A proposed California state law, "The Right to Know Act" (AB 1291), would give consumers the right to receive -- for free -- a copy of all personal data being stored about them by a data broker, website or mobile app provider, as well as a list of all third parties with which that information has been shared.
According to a current draft of the legislation, which was proposed by California State Assembly member Bonnie Lowenthal, the bill would "require any business that has a customer's personal information, as defined, to provide at no charge, within 30 days of the customer's specified request, a copy of that information to the customer as well as the names and contact information for all 3rd parties with which the business has shared the information during the previous 12 months, regardless of any business relationship with the customer."
According to the American Civil Liberties Union of Northern California, which is backing the legislation, the bill would "modernize current privacy law and give Californians an effective tool to monitor how personal information, including about health, finances, your location, politics, religious, sexual orientation, buying habits and more, is being collected and disclosed in unexpected and potentially harmful ways."
[ Are you willing to trade privacy for a GPS-style map of the mall? See Indoor Location Tracking Has Lost Common Sense. ]
California law already mandates that state residents be allowed to ascertain how some types of personal information about them are being collected. "But this law, which focuses on direct marketing, has been outpaced by rapid changes in technology and data collection and sharing practices," according to a letter written by EFF senior staff attorney Lee Tien in support of the bill.
Lowenthal's law would expand current protections to cover all online and offline information collected and stored by websites, mobile apps and data brokers, including location data. "This law is about transparency and access, not new restrictions on data sharing," said Rainey Reitman, the EFF's activism director, in a blog post. "The proposed law wouldn't limit or restrict sales of data, and it wouldn't provide additional security measures for how data is stored or new requirements for anonymization. While those are all important issues to consider, the law is actually far more basic. It helps consumers, regulators, policymakers and the world at large shine a light onto the largely hidden, highly lucrative world of the personal data economy."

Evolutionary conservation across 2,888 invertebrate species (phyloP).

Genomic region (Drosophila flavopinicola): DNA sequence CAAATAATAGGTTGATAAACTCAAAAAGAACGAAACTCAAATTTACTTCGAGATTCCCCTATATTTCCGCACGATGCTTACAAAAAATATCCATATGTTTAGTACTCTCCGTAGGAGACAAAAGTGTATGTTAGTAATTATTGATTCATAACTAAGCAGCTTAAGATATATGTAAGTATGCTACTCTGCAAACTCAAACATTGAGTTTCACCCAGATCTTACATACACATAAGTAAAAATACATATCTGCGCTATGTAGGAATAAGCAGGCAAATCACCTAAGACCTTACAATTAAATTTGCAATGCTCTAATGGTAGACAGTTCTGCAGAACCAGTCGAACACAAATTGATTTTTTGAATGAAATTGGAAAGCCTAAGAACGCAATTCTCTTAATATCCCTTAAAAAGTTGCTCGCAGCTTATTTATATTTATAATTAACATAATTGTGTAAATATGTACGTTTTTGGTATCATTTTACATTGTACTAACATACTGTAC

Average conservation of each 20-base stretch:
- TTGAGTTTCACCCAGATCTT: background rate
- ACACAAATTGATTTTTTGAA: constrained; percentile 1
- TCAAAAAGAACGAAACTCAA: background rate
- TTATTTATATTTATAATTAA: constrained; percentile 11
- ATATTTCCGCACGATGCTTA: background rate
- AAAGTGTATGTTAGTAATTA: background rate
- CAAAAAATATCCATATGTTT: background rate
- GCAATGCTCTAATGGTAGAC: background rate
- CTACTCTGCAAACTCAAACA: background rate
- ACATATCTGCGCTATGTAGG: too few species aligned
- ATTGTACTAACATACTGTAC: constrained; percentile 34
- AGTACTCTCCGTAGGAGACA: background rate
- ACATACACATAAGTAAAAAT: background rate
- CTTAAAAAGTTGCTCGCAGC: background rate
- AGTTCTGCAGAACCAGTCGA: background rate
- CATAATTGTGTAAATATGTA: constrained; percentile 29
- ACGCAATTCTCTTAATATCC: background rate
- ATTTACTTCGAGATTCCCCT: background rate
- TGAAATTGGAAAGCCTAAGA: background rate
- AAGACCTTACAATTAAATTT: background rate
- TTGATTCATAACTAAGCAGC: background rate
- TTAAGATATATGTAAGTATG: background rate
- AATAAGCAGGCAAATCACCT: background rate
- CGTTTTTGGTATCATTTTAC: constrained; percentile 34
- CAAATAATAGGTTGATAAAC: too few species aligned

What's the concern with consumer data collection? By some estimates, data brokers now maintain reports on 500 million consumers, and that data can be combined in sometimes unexpected ways to give advertisers and marketers insights that a person would rather remain private. One oft-repeated example hails from a 2012 New York Times story, in which a statistician working for Target -- who was later instructed to stop talking to the Times reporter -- detailed how the retailer could use people's shopping patterns to ascertain when website visitors were most likely pregnant, for the purpose of enticing them to purchase baby-related products.
To date, data brokers have resisted requests from Congress to detail which types of information they're collecting, storing and sharing on consumers, defending their lack of disclosure by citing, in part, non-disclosure agreements with other businesses and their need to protect trade secrets.
But Reitman suggested affected companies would have little difficulty complying with Lowenthal's proposed information disclosure requirement bill. "This law mimics the rights of data access already available to users in Europe, which means that most of the big tech companies should already have systems in place to facilitate user access," she said.
Regardless, consumer rights groups have long recommended that people who are worried about having their personal information tracked should beware what they share via Facebook, Twitter, blogs or other online forums, as well as participating in telephone surveys and other mechanisms used for collecting consumer data for marketing purposes.